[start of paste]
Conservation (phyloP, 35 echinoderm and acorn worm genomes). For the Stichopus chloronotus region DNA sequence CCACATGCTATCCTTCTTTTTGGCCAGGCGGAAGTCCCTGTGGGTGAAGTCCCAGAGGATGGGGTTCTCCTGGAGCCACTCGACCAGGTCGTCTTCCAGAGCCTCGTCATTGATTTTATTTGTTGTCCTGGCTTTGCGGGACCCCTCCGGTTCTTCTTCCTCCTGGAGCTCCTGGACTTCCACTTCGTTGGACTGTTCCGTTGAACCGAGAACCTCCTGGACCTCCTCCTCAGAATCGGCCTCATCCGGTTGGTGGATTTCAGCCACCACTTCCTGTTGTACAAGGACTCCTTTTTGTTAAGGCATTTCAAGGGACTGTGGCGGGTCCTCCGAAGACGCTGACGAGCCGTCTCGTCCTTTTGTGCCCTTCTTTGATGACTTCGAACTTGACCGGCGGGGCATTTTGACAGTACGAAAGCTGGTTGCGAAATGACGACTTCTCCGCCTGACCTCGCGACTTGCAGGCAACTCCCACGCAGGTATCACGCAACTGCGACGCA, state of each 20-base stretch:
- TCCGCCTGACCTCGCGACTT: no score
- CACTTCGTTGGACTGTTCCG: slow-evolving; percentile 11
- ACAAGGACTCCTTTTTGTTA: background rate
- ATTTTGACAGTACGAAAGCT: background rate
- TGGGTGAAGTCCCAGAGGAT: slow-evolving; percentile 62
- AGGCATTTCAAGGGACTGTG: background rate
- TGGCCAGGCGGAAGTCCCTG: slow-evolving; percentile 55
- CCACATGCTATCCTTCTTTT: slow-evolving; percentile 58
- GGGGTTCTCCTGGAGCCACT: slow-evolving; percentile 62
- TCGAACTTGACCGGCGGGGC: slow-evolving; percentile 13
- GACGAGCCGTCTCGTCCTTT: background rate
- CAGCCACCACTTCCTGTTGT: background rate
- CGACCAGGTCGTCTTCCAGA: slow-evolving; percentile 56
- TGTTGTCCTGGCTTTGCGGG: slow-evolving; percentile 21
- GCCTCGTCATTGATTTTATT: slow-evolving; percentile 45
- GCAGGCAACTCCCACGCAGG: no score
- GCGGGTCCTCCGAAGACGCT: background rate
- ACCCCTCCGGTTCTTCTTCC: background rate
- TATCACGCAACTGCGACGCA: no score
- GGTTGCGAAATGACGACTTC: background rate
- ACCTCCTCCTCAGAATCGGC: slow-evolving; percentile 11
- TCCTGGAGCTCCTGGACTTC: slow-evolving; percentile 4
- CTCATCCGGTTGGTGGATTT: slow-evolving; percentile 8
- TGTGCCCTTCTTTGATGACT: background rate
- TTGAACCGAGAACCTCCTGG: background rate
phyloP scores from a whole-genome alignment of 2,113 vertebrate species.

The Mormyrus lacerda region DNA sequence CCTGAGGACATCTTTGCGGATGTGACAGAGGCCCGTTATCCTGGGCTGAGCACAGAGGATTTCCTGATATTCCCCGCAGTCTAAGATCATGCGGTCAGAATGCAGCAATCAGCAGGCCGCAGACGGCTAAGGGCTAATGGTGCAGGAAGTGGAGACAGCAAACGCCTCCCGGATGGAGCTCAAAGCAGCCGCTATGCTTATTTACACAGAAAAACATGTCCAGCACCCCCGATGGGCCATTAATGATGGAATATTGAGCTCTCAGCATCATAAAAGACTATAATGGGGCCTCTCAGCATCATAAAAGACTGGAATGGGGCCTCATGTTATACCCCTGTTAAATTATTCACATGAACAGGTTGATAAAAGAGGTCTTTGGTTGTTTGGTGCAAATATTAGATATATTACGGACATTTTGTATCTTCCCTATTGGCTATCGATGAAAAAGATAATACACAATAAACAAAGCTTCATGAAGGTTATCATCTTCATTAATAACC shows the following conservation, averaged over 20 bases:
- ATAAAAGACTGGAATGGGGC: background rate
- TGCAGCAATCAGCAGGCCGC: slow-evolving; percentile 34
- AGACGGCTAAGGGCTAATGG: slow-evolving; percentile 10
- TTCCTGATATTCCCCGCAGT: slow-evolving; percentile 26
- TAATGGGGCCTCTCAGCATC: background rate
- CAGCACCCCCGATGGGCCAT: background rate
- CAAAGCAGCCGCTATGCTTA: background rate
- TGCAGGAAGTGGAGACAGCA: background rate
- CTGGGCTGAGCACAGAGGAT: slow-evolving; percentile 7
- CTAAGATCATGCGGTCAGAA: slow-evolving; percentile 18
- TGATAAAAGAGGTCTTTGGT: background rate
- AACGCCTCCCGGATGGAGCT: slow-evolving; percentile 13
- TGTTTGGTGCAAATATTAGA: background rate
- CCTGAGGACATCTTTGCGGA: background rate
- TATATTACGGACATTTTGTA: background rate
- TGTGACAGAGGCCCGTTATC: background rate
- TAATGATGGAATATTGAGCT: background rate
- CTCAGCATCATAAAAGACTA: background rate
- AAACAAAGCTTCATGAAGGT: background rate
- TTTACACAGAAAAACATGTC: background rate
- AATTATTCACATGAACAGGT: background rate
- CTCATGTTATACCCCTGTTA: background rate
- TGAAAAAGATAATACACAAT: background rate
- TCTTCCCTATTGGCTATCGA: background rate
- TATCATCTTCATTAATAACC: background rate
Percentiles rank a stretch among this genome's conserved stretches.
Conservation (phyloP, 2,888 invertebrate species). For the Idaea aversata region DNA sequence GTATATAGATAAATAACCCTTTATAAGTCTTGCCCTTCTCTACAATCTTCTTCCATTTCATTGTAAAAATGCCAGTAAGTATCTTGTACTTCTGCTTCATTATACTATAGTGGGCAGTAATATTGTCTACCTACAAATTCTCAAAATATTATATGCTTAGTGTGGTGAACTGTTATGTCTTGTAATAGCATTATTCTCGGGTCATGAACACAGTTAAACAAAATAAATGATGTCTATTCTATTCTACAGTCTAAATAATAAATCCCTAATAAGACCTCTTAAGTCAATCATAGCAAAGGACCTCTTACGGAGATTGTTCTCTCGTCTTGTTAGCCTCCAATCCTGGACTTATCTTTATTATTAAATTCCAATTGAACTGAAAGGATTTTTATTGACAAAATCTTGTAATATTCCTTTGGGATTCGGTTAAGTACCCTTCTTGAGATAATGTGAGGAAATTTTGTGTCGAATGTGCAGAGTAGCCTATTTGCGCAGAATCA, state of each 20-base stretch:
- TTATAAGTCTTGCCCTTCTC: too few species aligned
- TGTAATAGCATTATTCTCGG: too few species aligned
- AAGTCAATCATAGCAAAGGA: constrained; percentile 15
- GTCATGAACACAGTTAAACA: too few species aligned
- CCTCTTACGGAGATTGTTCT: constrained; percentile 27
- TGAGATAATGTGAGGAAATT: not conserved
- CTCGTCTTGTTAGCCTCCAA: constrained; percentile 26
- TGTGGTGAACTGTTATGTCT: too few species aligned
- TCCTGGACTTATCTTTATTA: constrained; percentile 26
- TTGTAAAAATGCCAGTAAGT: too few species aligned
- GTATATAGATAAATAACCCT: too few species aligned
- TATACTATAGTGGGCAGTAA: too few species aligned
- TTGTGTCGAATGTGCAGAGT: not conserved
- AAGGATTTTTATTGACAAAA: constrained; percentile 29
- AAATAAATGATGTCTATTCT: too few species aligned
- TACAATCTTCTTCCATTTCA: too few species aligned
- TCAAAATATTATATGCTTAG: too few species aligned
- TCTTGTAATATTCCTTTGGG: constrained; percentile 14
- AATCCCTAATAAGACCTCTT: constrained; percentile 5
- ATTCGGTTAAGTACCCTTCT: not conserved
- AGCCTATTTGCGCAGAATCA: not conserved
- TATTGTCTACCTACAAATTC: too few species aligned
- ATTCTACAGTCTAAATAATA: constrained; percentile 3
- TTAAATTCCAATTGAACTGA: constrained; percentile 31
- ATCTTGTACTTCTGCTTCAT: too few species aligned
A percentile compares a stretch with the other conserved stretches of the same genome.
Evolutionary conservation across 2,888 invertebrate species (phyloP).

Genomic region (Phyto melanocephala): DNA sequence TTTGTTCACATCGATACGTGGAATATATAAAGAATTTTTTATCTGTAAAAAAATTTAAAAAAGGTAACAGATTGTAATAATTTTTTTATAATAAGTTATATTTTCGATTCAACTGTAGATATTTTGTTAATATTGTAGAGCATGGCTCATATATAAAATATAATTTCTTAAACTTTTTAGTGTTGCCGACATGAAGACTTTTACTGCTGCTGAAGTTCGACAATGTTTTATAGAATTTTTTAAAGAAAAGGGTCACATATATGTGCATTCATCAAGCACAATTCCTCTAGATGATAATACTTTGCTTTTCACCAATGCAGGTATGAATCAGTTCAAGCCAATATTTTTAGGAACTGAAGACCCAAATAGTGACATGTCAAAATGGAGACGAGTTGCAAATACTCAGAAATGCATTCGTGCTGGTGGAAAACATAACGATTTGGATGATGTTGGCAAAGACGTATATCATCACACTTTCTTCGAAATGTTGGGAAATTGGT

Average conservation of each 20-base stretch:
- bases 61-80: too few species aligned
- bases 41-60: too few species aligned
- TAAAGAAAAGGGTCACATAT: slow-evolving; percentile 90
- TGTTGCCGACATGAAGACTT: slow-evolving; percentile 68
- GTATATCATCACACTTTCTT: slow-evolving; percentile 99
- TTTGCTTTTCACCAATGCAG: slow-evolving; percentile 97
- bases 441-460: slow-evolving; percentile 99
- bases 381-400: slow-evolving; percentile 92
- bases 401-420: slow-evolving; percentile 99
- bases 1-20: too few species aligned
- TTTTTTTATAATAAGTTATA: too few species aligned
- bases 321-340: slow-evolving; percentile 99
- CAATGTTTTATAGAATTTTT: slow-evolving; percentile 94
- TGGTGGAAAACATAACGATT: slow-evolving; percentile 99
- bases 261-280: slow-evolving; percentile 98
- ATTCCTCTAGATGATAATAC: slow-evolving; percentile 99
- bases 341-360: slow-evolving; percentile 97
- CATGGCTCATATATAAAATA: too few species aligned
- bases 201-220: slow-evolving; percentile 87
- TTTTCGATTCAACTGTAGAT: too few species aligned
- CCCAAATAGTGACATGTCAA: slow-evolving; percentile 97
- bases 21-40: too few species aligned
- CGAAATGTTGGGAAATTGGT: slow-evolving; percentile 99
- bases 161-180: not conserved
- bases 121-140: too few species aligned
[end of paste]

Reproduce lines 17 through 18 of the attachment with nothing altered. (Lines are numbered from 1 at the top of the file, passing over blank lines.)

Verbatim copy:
- GCAGGCAACTCCCACGCAGG: no score
- GCGGGTCCTCCGAAGACGCT: background rate